Crunch time for Proteas
South Africa go into the fourth and final Test match against England on Thursday one-nil down, and needing a victory to level the series and retain the Basil d’Oliveira Trophy.
However, South Africa feel they have dominated the series, coming within one wicket of winning both the first Test in Centurion and the third in Cape Town.
South Africa’s premier batsman, Jacques Kallis, the leading run scorer in the series, said on Tuesday that South Africa had to believe that they were the better team.
“Maybe England feel differently, but we’ve go to believe that,” said Kallis.
“I think at times we played some very good cricket. There was a two-day period where we didn’t play good cricket and lost the Test in Durban, but other than that, we’ve dominated two of the three games.
“So we’ve still got a lot of belief and we believe we will come out on top in this Test match if we play anything near what we’re capable of.”
Kallis praised England for the way they had fought to stay in the two drawn Tests.
“They haven’t given up,” he said. “They’ve been in tough situations in two games where they’ve been totally out of it, and they’ve managed to get out of those situations.
“It shows that they have a lot of fight and character. Unfortunately, we were in that situation in Durban and we crumbled.”
He picked out spin bowler Graeme Swann and middle order batsman Paul Collingwood as two people who had done the most to deny South Africa victory in the two drawn Tests.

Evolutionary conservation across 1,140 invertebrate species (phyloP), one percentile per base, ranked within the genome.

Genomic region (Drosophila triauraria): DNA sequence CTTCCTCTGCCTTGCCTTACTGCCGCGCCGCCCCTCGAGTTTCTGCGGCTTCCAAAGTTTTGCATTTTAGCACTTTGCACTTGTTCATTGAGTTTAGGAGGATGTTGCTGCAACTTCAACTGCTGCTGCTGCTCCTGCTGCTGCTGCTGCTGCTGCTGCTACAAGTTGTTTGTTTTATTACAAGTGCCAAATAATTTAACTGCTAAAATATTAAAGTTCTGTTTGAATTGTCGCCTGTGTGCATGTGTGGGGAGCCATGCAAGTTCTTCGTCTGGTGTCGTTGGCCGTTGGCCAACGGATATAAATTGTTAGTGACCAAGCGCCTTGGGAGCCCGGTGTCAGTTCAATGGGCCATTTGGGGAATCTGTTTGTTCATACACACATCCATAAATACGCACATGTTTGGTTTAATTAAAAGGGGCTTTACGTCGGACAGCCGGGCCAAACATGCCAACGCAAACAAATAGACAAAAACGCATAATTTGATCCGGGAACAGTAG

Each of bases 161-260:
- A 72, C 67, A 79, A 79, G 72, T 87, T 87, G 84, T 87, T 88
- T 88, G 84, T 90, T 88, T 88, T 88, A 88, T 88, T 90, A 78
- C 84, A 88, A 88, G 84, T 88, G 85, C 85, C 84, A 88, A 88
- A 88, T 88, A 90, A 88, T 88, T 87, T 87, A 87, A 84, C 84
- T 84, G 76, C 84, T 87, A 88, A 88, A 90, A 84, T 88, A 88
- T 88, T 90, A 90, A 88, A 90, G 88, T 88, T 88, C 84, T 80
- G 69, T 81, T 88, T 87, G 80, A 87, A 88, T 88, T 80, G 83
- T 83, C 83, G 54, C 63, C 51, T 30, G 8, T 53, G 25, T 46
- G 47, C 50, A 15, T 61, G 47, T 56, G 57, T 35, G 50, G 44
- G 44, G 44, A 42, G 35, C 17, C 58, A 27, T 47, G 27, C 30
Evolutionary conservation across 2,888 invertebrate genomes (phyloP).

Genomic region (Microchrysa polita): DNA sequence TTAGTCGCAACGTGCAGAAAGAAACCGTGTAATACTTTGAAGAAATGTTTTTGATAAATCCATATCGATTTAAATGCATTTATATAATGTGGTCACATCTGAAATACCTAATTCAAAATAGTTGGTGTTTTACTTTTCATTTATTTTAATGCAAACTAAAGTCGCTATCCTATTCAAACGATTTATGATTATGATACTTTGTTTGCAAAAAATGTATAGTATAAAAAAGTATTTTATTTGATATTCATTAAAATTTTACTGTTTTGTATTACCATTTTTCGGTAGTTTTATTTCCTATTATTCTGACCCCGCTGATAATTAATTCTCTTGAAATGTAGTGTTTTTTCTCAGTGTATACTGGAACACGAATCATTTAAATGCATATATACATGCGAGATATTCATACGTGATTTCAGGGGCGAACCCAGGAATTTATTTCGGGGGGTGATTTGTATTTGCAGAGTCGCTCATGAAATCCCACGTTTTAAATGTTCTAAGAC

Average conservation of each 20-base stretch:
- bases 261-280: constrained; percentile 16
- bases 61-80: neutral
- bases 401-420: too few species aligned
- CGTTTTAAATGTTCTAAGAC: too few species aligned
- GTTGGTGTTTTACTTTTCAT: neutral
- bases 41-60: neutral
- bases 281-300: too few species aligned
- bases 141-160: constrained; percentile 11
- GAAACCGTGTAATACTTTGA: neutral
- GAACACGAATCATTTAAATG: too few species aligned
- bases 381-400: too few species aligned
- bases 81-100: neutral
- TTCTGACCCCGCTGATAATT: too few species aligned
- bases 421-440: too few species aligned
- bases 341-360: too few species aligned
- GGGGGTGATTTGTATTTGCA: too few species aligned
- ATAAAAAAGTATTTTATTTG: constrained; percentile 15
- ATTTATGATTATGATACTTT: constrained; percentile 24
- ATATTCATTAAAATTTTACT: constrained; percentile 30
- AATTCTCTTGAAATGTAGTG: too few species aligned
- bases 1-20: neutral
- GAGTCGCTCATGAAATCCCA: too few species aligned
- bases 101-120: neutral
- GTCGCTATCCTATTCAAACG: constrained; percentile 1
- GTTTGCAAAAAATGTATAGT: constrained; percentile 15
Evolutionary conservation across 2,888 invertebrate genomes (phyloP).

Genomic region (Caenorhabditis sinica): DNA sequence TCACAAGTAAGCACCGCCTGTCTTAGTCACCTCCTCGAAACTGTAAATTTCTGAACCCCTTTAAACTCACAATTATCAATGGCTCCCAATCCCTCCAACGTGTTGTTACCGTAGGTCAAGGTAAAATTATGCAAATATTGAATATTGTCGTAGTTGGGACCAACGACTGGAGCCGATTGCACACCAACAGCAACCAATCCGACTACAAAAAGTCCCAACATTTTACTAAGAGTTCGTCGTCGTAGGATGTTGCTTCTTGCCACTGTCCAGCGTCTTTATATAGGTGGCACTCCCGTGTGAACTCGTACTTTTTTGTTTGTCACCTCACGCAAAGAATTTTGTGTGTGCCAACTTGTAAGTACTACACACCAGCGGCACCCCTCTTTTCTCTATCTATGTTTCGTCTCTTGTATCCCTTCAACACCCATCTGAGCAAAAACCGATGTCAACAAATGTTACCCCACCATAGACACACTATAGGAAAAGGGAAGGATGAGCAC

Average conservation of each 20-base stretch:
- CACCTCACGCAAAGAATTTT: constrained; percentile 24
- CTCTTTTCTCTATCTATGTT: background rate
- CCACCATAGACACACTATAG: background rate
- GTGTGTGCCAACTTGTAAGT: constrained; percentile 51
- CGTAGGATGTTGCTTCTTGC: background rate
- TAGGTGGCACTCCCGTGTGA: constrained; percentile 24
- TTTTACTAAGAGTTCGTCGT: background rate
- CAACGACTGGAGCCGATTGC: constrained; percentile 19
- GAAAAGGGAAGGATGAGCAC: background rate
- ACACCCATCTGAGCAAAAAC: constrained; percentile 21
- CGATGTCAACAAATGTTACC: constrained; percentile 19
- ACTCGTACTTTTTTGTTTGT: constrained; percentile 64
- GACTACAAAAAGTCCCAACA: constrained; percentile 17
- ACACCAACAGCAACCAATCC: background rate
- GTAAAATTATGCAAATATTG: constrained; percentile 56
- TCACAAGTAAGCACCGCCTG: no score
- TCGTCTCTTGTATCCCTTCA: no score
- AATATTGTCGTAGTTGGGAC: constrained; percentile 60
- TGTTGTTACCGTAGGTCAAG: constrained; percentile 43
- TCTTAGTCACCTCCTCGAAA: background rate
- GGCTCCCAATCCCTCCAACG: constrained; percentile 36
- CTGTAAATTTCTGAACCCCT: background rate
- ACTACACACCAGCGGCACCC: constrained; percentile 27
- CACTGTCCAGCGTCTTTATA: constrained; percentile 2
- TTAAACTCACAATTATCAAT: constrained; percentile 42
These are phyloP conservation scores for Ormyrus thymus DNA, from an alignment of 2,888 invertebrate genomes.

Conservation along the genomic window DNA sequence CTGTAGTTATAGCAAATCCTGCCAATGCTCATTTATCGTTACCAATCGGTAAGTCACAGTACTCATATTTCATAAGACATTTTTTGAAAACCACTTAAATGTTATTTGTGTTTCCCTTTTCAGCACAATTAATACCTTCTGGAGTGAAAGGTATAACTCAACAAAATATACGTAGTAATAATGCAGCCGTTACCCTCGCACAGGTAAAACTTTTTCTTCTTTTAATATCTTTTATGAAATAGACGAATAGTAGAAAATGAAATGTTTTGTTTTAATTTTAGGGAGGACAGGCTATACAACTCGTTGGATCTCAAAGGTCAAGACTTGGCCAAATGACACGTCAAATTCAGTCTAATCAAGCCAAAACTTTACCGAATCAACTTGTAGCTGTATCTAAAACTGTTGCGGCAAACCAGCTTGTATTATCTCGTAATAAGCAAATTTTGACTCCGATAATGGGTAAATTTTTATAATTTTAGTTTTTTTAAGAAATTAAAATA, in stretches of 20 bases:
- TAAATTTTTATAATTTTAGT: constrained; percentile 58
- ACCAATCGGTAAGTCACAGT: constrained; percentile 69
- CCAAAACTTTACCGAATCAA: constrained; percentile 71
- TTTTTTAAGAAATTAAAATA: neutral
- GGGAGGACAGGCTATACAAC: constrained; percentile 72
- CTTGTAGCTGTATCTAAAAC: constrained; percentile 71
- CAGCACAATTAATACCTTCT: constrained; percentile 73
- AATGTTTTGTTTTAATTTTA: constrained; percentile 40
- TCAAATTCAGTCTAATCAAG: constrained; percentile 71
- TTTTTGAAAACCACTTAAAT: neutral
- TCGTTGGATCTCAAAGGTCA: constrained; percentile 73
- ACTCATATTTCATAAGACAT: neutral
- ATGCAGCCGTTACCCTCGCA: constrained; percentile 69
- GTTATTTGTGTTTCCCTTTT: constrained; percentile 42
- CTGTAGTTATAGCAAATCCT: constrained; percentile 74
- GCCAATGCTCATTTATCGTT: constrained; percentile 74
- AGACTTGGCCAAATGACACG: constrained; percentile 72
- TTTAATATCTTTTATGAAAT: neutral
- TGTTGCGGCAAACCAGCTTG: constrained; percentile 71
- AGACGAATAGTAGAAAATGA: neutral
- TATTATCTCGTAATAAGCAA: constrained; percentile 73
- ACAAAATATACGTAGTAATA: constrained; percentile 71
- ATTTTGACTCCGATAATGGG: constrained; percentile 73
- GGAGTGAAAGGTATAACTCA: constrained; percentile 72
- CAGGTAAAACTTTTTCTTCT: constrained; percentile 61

“Swannie has had a very good series against us from a bowling point of view and Collingwood has played major innings that have saved the game. He’s been key for them. They have been a thorn in our side.”
Kallis said he had looked at the pitch, and did not think it was as bad as people were suggesting it might be.
“It’s not as green as I’ve seen here before,” he said. “I’ve seen a few greener ones. It’s going to do a bit, there’s no doubt about that, and you’re going to need a bit if skill to get through it.
“But our guys are used to playing on wickets that bounce and go around a bit a little bit more than England are. Hopefully that plays in our favour.
“Our guys have been working on a few things—a couple of ideas that have been thrown around about what to do when the ball does a little more.”
He said he enjoyed the challenge of playing on a pitch that did something.
“Obviously, as a batter you want the wicket to be nice and flat, but hopefully when I’ve got the ball in my hand it will go my as well,” he chuckled.
“But it is a nice challenge. It’s not often that you play on Test wickets that go around a hell of a lot. I think our wickets do the most in the world, so our batters are well-equipped for this, and I think they are looking forward to the challenge.”
Collingwood said that he was ready for the final battle.
“I might bore a few people but it’s a job. And it’s a job I enjoy. And I love to annoy the opposition,” he said.
“Getting a draw when the other side are winning can be vital. It really hurts the opposition. And for me, staying out there for four hours and getting 40 can be better than a hundred.”—Sapa